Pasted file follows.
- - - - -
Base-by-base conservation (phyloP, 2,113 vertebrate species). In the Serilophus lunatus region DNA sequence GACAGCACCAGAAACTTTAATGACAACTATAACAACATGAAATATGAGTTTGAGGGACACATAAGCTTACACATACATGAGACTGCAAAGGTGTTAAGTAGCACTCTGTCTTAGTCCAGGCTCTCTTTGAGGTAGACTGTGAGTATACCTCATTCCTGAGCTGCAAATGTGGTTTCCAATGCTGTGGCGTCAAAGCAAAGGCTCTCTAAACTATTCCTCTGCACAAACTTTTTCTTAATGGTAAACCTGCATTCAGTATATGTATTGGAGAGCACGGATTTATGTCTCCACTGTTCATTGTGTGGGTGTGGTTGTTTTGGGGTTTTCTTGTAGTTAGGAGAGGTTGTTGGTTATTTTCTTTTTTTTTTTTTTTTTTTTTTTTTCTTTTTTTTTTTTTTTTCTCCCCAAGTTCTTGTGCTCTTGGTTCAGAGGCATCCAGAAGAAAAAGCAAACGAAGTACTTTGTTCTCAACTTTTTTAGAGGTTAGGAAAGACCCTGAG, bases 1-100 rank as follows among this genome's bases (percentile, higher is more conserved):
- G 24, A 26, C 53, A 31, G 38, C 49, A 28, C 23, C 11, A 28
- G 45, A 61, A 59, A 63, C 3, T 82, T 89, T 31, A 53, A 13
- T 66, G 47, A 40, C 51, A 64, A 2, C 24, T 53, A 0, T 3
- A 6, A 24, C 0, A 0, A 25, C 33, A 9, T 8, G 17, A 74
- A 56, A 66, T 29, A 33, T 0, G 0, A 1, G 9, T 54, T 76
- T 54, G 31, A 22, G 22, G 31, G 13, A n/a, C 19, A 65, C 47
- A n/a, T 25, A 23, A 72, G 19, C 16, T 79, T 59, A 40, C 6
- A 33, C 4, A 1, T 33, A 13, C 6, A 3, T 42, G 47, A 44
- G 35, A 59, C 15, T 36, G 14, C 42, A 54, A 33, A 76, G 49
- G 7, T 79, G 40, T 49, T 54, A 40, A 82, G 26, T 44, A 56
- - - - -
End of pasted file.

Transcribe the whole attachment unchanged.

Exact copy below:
Base-by-base conservation (phyloP, 2,113 vertebrate species). In the Serilophus lunatus region DNA sequence GACAGCACCAGAAACTTTAATGACAACTATAACAACATGAAATATGAGTTTGAGGGACACATAAGCTTACACATACATGAGACTGCAAAGGTGTTAAGTAGCACTCTGTCTTAGTCCAGGCTCTCTTTGAGGTAGACTGTGAGTATACCTCATTCCTGAGCTGCAAATGTGGTTTCCAATGCTGTGGCGTCAAAGCAAAGGCTCTCTAAACTATTCCTCTGCACAAACTTTTTCTTAATGGTAAACCTGCATTCAGTATATGTATTGGAGAGCACGGATTTATGTCTCCACTGTTCATTGTGTGGGTGTGGTTGTTTTGGGGTTTTCTTGTAGTTAGGAGAGGTTGTTGGTTATTTTCTTTTTTTTTTTTTTTTTTTTTTTTTCTTTTTTTTTTTTTTTTCTCCCCAAGTTCTTGTGCTCTTGGTTCAGAGGCATCCAGAAGAAAAAGCAAACGAAGTACTTTGTTCTCAACTTTTTTAGAGGTTAGGAAAGACCCTGAG, bases 1-100 rank as follows among this genome's bases (percentile, higher is more conserved):
- G 24, A 26, C 53, A 31, G 38, C 49, A 28, C 23, C 11, A 28
- G 45, A 61, A 59, A 63, C 3, T 82, T 89, T 31, A 53, A 13
- T 66, G 47, A 40, C 51, A 64, A 2, C 24, T 53, A 0, T 3
- A 6, A 24, C 0, A 0, A 25, C 33, A 9, T 8, G 17, A 74
- A 56, A 66, T 29, A 33, T 0, G 0, A 1, G 9, T 54, T 76
- T 54, G 31, A 22, G 22, G 31, G 13, A n/a, C 19, A 65, C 47
- A n/a, T 25, A 23, A 72, G 19, C 16, T 79, T 59, A 40, C 6
- A 33, C 4, A 1, T 33, A 13, C 6, A 3, T 42, G 47, A 44
- G 35, A 59, C 15, T 36, G 14, C 42, A 54, A 33, A 76, G 49
- G 7, T 79, G 40, T 49, T 54, A 40, A 82, G 26, T 44, A 56